Good journalism won’t be enough

“If journalists want the public to listen, then journalists have to listen to the public. If journalists want the public to care, then journalists have to care about the public.”

In 2018, good journalism will not be enough.

The prevailing attitude in many newsrooms is that if reporters just keep their heads down and do good journalism, it ought to be enough. Enough for the public to trust it, enough to convince people that it’s essential to democracy, enough to make the business sustainable, enough to ignore charges of it being too white and too male, and enough to safeguard against disinformation. And — the thinking goes — if the public can’t appreciate good reporting, well, then that’s on “them” and not on “us.”

In fact, newsrooms that want to build enduring trust and robust public support for quality journalism will have to reckon with some of their failings, including decades of insisting that they alone know what stories to write, clinging to “both sides” journalism, and using language that obfuscates, like sexual “misconduct,” “untruths,” and “officer-involved shooting.”

This isn’t just my opinion. I’ve seen firsthand how these attitudes and style of reporting are perceived by the public.

As part of its News Voices project, Free Press has hosted nearly 20 events over the past two years across New Jersey to ask the public: How’s local journalism doing in your community? What’s working? What isn’t? Are they listening to you?

I’ve attended several of these events, and time and again I’ve heard concerned community members say:

“We are tired of every story being about crime or death. It’s all clickbait.”

“Journalists perpetuate racist stereotypes about our community.”

“We need more and better information.”

“We want news that is useful and offers solutions.”

Just the other night at a News Voices event at the College of New Jersey, I listened to a group of five students discuss the need for more in-depth coverage to help them develop empathy and understanding for unfamiliar people and places across the state.

And yet, I also recently listened to a prominent national journalist tell a roomful of funders and journalists, “People don’t care about the news, and it’s not my job to make them care.”

What, then, is the job of a journalist who doesn’t care whether or not the audience cares about the news?

If journalists want the public to listen, then journalists have to listen to the public. If journalists want the public to care, then journalists have to care about the public.

We know that a good story can spark shifts in society in big ways and small. But good stories are not enough to ensure the long-term viability of journalism. So…what will?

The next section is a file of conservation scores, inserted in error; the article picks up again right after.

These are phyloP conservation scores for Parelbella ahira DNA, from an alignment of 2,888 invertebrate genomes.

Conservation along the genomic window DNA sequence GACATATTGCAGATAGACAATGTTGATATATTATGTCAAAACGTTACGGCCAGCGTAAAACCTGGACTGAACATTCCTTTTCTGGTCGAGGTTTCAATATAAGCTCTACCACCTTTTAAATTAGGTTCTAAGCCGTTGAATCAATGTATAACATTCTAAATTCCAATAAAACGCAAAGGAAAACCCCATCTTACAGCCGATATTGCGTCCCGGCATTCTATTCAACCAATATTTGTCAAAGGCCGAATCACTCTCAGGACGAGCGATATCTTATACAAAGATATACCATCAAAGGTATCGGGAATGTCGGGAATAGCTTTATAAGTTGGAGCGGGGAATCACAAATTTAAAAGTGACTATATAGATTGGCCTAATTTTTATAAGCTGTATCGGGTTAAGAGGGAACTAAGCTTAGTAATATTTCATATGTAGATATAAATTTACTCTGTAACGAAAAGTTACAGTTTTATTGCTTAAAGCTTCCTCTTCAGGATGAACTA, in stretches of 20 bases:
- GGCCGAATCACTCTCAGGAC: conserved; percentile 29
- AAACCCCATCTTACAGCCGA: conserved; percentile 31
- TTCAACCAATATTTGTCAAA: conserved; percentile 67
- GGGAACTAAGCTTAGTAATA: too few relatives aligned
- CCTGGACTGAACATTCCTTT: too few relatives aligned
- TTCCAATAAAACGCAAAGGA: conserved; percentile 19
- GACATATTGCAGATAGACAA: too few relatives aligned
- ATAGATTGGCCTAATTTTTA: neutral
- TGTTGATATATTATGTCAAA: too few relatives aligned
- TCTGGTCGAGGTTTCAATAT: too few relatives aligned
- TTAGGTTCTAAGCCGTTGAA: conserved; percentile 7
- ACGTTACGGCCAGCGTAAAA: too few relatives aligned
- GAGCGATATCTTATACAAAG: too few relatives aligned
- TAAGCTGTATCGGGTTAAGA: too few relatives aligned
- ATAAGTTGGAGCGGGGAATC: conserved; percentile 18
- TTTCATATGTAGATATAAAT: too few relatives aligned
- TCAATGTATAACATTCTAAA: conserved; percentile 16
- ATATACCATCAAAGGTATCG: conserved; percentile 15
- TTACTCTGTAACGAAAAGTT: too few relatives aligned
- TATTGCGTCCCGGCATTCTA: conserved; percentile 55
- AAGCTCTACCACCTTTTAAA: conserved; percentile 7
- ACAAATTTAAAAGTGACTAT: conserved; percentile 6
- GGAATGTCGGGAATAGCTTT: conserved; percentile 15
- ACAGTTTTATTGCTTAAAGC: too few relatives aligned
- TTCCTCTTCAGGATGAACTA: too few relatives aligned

If journalism is to thrive, it must pair trustworthy facts with trust-building practices. This means moving beyond the often extractive “community engagement” practices and toward “community collaboration.” It means listening to understand without being defensive (like, don’t call widespread and agreed-upon criticism “the most ridiculous overreaction”). If journalism is to thrive, it must fix its foolish lack of diversity in newsroom staff, sources, and stories. It must also uphold democracy by being more democratic in its newsgathering process, and take bold action in defense of the First Amendment by partnering with media justice activists.

Perhaps most importantly, if journalism is to thrive well into the future, it must acknowledge and fight against its contributions to maintaining the status quo, both on the front page and inside the newsroom. Journalists should use their privilege to be in solidarity with people whose stories are rarely told, who are leading struggles for meaningful community change. Good journalism challenges power, rather than cozying up to it.

What is exciting, and what fills me with hope, is that we’re seeing forward-thinking organizations and their leaders redefine what it means to do good journalism. The Listening Post Collective, Education NC’s Reach NC Voices, and Outlier Media are all meeting people where they are, taking time to listen and ask questions about what information they need, and building creative ways to provide it to them, whether it be through text messaging, shared meals, or in one case, a community baby shower.

I am also deeply encouraged by the Gather platform, where already more than a thousand journalists, dedicated to a vision of people-powered journalism, share their ideas, make new connections, learn new skills, and support one another. The stronger this network gets, the bigger it grows, the more we all move in the direction of real and meaningful trust between newsrooms and the public.

It is time to discard the perception of “good journalism” as being enough. Whether newsrooms want to acknowledge it or not, there’s a substantial disconnect between them and the public on the role of journalism in our communities and for our democracy. Ignoring that disconnect will not make it go away.

Instead, let 2018 be the year that journalism starts by listening and believing that people do actually, deeply care about quality news and information. May this be the year journalism lifts up the voices of people of color, women, and those on the margins, embraces trust-building practices, takes a stand for press freedom, and teaches us how power works.

Mike Rispoli, News Voices director at Free Press, contributed to this piece.

Molly de Aguiar is the managing director for the News Integrity Initiative at the CUNY Graduate School of Journalism.

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